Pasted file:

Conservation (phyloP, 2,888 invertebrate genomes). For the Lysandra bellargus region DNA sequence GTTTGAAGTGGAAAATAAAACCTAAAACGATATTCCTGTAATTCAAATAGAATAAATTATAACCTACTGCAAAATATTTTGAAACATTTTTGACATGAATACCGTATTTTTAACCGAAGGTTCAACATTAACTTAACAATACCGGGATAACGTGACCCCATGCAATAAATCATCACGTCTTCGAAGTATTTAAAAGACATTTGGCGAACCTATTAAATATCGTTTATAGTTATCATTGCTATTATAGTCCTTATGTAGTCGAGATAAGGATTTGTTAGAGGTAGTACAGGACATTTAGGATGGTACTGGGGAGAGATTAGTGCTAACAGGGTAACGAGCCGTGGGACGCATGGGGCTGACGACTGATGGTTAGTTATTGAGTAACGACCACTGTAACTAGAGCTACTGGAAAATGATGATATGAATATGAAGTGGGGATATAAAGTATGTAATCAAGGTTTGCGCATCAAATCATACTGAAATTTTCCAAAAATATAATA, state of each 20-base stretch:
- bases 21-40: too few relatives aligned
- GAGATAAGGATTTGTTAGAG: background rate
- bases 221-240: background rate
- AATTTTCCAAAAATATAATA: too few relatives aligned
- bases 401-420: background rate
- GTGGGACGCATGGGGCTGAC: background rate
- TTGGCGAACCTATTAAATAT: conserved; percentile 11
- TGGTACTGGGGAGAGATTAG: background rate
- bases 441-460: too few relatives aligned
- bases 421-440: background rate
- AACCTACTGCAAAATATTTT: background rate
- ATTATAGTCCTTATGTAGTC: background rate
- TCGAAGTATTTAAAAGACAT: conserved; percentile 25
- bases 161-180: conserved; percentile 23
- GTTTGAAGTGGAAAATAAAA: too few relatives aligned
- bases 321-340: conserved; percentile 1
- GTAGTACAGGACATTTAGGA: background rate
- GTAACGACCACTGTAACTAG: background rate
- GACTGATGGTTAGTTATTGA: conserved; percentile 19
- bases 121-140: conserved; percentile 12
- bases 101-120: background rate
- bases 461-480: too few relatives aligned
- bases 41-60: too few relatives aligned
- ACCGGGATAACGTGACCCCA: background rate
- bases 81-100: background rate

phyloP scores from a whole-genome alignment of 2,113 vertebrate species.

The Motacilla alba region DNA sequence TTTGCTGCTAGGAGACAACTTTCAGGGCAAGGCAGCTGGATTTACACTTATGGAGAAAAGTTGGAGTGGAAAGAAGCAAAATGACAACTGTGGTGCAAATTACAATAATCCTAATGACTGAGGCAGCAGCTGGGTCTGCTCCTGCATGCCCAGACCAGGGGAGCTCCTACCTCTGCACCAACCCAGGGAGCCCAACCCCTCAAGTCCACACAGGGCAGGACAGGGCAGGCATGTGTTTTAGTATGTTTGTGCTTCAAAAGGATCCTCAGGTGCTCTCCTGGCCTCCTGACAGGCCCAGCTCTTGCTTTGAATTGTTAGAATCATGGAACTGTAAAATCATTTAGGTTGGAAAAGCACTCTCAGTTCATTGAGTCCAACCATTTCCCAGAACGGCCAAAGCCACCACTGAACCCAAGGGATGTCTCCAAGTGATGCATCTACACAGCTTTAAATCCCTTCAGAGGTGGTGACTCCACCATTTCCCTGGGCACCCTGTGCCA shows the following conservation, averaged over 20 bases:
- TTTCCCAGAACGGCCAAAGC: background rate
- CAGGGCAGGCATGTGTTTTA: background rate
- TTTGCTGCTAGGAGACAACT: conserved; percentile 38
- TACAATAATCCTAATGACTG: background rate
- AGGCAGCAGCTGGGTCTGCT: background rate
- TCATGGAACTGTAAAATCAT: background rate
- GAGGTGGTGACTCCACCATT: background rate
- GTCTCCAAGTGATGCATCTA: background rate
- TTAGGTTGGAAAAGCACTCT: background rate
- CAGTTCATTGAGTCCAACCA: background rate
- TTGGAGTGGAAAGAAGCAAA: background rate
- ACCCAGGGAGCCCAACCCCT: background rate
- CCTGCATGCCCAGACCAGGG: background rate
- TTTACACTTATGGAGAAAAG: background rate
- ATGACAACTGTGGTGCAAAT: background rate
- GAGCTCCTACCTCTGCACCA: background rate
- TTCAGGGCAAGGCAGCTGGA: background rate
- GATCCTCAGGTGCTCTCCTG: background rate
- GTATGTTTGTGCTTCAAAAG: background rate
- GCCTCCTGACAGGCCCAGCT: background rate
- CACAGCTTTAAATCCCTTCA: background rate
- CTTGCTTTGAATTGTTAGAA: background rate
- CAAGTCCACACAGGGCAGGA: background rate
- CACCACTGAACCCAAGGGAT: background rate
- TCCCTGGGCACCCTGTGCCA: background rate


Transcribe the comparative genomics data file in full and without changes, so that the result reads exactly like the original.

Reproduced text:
Conservation (phyloP, 2,888 invertebrate genomes). For the Lysandra bellargus region DNA sequence GTTTGAAGTGGAAAATAAAACCTAAAACGATATTCCTGTAATTCAAATAGAATAAATTATAACCTACTGCAAAATATTTTGAAACATTTTTGACATGAATACCGTATTTTTAACCGAAGGTTCAACATTAACTTAACAATACCGGGATAACGTGACCCCATGCAATAAATCATCACGTCTTCGAAGTATTTAAAAGACATTTGGCGAACCTATTAAATATCGTTTATAGTTATCATTGCTATTATAGTCCTTATGTAGTCGAGATAAGGATTTGTTAGAGGTAGTACAGGACATTTAGGATGGTACTGGGGAGAGATTAGTGCTAACAGGGTAACGAGCCGTGGGACGCATGGGGCTGACGACTGATGGTTAGTTATTGAGTAACGACCACTGTAACTAGAGCTACTGGAAAATGATGATATGAATATGAAGTGGGGATATAAAGTATGTAATCAAGGTTTGCGCATCAAATCATACTGAAATTTTCCAAAAATATAATA, state of each 20-base stretch:
- bases 21-40: too few relatives aligned
- GAGATAAGGATTTGTTAGAG: background rate
- bases 221-240: background rate
- AATTTTCCAAAAATATAATA: too few relatives aligned
- bases 401-420: background rate
- GTGGGACGCATGGGGCTGAC: background rate
- TTGGCGAACCTATTAAATAT: conserved; percentile 11
- TGGTACTGGGGAGAGATTAG: background rate
- bases 441-460: too few relatives aligned
- bases 421-440: background rate
- AACCTACTGCAAAATATTTT: background rate
- ATTATAGTCCTTATGTAGTC: background rate
- TCGAAGTATTTAAAAGACAT: conserved; percentile 25
- bases 161-180: conserved; percentile 23
- GTTTGAAGTGGAAAATAAAA: too few relatives aligned
- bases 321-340: conserved; percentile 1
- GTAGTACAGGACATTTAGGA: background rate
- GTAACGACCACTGTAACTAG: background rate
- GACTGATGGTTAGTTATTGA: conserved; percentile 19
- bases 121-140: conserved; percentile 12
- bases 101-120: background rate
- bases 461-480: too few relatives aligned
- bases 41-60: too few relatives aligned
- ACCGGGATAACGTGACCCCA: background rate
- bases 81-100: background rate

phyloP scores from a whole-genome alignment of 2,113 vertebrate species.

The Motacilla alba region DNA sequence TTTGCTGCTAGGAGACAACTTTCAGGGCAAGGCAGCTGGATTTACACTTATGGAGAAAAGTTGGAGTGGAAAGAAGCAAAATGACAACTGTGGTGCAAATTACAATAATCCTAATGACTGAGGCAGCAGCTGGGTCTGCTCCTGCATGCCCAGACCAGGGGAGCTCCTACCTCTGCACCAACCCAGGGAGCCCAACCCCTCAAGTCCACACAGGGCAGGACAGGGCAGGCATGTGTTTTAGTATGTTTGTGCTTCAAAAGGATCCTCAGGTGCTCTCCTGGCCTCCTGACAGGCCCAGCTCTTGCTTTGAATTGTTAGAATCATGGAACTGTAAAATCATTTAGGTTGGAAAAGCACTCTCAGTTCATTGAGTCCAACCATTTCCCAGAACGGCCAAAGCCACCACTGAACCCAAGGGATGTCTCCAAGTGATGCATCTACACAGCTTTAAATCCCTTCAGAGGTGGTGACTCCACCATTTCCCTGGGCACCCTGTGCCA shows the following conservation, averaged over 20 bases:
- TTTCCCAGAACGGCCAAAGC: background rate
- CAGGGCAGGCATGTGTTTTA: background rate
- TTTGCTGCTAGGAGACAACT: conserved; percentile 38
- TACAATAATCCTAATGACTG: background rate
- AGGCAGCAGCTGGGTCTGCT: background rate
- TCATGGAACTGTAAAATCAT: background rate
- GAGGTGGTGACTCCACCATT: background rate
- GTCTCCAAGTGATGCATCTA: background rate
- TTAGGTTGGAAAAGCACTCT: background rate
- CAGTTCATTGAGTCCAACCA: background rate
- TTGGAGTGGAAAGAAGCAAA: background rate
- ACCCAGGGAGCCCAACCCCT: background rate
- CCTGCATGCCCAGACCAGGG: background rate
- TTTACACTTATGGAGAAAAG: background rate
- ATGACAACTGTGGTGCAAAT: background rate
- GAGCTCCTACCTCTGCACCA: background rate
- TTCAGGGCAAGGCAGCTGGA: background rate
- GATCCTCAGGTGCTCTCCTG: background rate
- GTATGTTTGTGCTTCAAAAG: background rate
- GCCTCCTGACAGGCCCAGCT: background rate
- CACAGCTTTAAATCCCTTCA: background rate
- CTTGCTTTGAATTGTTAGAA: background rate
- CAAGTCCACACAGGGCAGGA: background rate
- CACCACTGAACCCAAGGGAT: background rate
- TCCCTGGGCACCCTGTGCCA: background rate